The Rule of Law in the Recent Jurisprudence of the ECJ

There cannot be any doubt that the rule of law is one of the most elementary and important features of the European Union and the process of European integration as a whole. Without denying the nature... Read More

Combatting Economic Sanctions: Investment Disputes in Times of Political Hostility, a Case Study of Iran

Planes to Tehran are no longer only filled with Iranian expatriates, adventurous tourists, or curious journalists. As Jack Straw, former Foreign Secretary of the United Kingdom keenly observed, the planes... Read More

Beyond Self-Judgment: Exceptions Clauses in US BITs

The United States is now negotiating its most important bilateral investment treaty (“BIT”) to date, a BIT with China. In July 2013, the two States made the “[b]reakthrough [a]nnouncement” that... Read More

On the Public-Law Character of Competition Law: A Lesson From Asian Capitalism

This Article argues that competition law is best seen as a form of public law—the law that governs the governing of the state—and not as simply a form of private market regulation. Using the experiences... Read More

Ending Female Genital Mutilation & Child Marriage in Tanzania

In September of 1999, three young sisters, aged thirteen and fourteen, made a desperate effort to save themselves from female genital mutilation (“FGM”). They ran away from their home in the Morogoro... Read More

Ending Female Genital Mutilation & Child Marriage in Tanzania

In September of 1999, three young sisters, aged thirteen and fourteen, made a desperate effort to save themselves from female genital mutilation (“FGM”). They ran away from their home in the Morogoro region of Tanzania and sought refuge at a local church. The church pastors appealed to the local police for help protecting the girls, but the police returned the […]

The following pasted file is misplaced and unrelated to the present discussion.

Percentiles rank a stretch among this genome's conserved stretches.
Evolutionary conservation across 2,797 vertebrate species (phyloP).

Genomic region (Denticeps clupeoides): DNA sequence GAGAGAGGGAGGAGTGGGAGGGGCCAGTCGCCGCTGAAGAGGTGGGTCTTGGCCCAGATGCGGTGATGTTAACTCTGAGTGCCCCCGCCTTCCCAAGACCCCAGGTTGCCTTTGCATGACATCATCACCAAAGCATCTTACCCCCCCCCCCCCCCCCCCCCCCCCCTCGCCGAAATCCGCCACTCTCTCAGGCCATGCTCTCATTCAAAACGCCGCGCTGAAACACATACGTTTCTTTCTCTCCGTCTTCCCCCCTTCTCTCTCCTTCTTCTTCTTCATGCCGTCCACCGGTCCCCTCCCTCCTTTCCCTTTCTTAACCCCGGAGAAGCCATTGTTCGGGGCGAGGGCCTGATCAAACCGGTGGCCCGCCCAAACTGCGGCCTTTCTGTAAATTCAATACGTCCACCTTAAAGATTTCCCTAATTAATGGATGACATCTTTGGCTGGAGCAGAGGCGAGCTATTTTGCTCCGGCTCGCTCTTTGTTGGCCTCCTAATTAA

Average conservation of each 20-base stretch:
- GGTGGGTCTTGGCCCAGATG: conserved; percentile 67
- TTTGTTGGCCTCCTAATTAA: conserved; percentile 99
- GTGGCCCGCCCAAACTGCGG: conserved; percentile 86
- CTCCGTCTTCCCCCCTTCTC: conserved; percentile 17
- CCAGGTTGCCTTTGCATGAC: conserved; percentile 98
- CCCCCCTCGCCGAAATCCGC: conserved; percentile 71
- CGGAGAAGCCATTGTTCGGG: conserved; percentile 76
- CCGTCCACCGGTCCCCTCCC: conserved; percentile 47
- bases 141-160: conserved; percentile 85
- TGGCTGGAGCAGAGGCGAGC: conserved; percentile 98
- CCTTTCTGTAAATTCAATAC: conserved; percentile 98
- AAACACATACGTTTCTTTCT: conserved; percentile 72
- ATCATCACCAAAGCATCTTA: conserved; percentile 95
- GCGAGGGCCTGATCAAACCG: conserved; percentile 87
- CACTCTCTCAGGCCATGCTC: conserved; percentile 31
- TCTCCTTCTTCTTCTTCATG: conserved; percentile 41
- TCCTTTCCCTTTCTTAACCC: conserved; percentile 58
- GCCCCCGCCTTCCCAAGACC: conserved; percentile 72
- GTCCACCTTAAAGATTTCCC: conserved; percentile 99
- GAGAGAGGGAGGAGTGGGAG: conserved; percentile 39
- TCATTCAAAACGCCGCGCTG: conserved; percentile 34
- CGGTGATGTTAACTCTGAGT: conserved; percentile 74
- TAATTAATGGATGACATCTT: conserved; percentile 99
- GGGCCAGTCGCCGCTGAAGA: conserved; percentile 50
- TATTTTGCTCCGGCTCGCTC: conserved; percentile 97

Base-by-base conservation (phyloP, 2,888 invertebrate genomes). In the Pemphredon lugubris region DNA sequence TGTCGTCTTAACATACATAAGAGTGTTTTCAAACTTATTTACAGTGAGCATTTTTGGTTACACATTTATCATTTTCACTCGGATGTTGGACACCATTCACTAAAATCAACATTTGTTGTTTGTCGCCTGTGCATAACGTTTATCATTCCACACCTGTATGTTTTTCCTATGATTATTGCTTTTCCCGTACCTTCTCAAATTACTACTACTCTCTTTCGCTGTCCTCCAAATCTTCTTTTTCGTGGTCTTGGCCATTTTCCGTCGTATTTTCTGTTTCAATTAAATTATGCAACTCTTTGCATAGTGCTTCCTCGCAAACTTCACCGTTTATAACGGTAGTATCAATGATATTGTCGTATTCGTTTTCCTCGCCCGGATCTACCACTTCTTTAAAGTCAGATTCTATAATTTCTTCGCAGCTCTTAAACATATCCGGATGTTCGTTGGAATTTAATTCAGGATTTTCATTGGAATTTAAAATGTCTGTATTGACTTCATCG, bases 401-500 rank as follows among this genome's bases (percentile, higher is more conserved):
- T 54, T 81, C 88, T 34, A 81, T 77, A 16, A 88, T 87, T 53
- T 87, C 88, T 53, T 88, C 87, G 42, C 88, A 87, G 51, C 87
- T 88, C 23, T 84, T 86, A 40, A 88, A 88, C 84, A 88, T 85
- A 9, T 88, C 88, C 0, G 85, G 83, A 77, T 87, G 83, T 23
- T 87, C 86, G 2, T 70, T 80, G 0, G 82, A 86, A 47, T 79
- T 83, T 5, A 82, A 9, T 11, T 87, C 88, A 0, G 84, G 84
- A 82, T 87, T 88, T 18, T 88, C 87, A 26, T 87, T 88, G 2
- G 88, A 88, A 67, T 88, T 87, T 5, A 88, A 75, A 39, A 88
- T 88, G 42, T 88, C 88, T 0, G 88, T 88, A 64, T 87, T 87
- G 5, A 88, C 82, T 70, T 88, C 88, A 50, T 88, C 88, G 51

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Worst Decision of the EU Court of Justice: The Alrosa Judgment in Context and the Future of Commitment Decisions

The adoption of Council Regulation (EC) No 1/2003 of 16 December 2002 on the implementation of the rules on competition laid down in Articles 81 and 82 of the Treaty (the “Regulation”), which came into force in 2004, modernized European competition law. One of its provisions (Article 9 of Regulation 1/2003), which attracted little notice at the time, modified and […]

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How Italian Colors Guts Private Antitrust Enforcement by Replacing it with Ineffective Forms of Arbitration

The United States is becoming more like Europe, and not in a good way. For a long time, the central difference between antitrust enforcement in the United States and Europe has been that the United States features not only public enforcement, but a vigorous system of private antitrust enforcement, while in Europe, public agencies have had an effective monopoly on […]

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The Effect of the United Nations Convention Against Torture on the Scope of Habeas Review in the Context of International Extradition

In 1998, the United States implemented the UN Convention Against Torture and Other Cruel, Inhuman or Degrading Treatment or Punishment (“CAT”) and made a commitment not to extradite a person to a country where there was a substantial risk that the individual would face torture pursuant to Article Three of the CAT. Many international fugitives (“extraditees”) have claimed in US courts […]

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Bringing in a New Scale: Proposing a Global Metric of Internet Censorship

Every day, a courier begins his route and enters a busy and seemingly endless highway. As he drives, he observes different passing exits. Some exits are patrolled by watchdogs, while towers and formidable walls loom over others. As he enters different exits, he is stopped and examined by each post differently. Some let him pass through freely, some cautiously examine […]

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Not “Fit” for Hire: The United States and France on Weight Discrimination in Employment

A majority of individuals in the United States are obese or overweight, and yet harmful stereotypes about obesity continue to pervade US society. Common perceptions of obese individuals as being lazy, unambitious, and lacking self-control can be an unfair disadvantage in the workplace. While these stigmas associated with obesity have existed throughout US history, recent progressive trends in US law, media, […]

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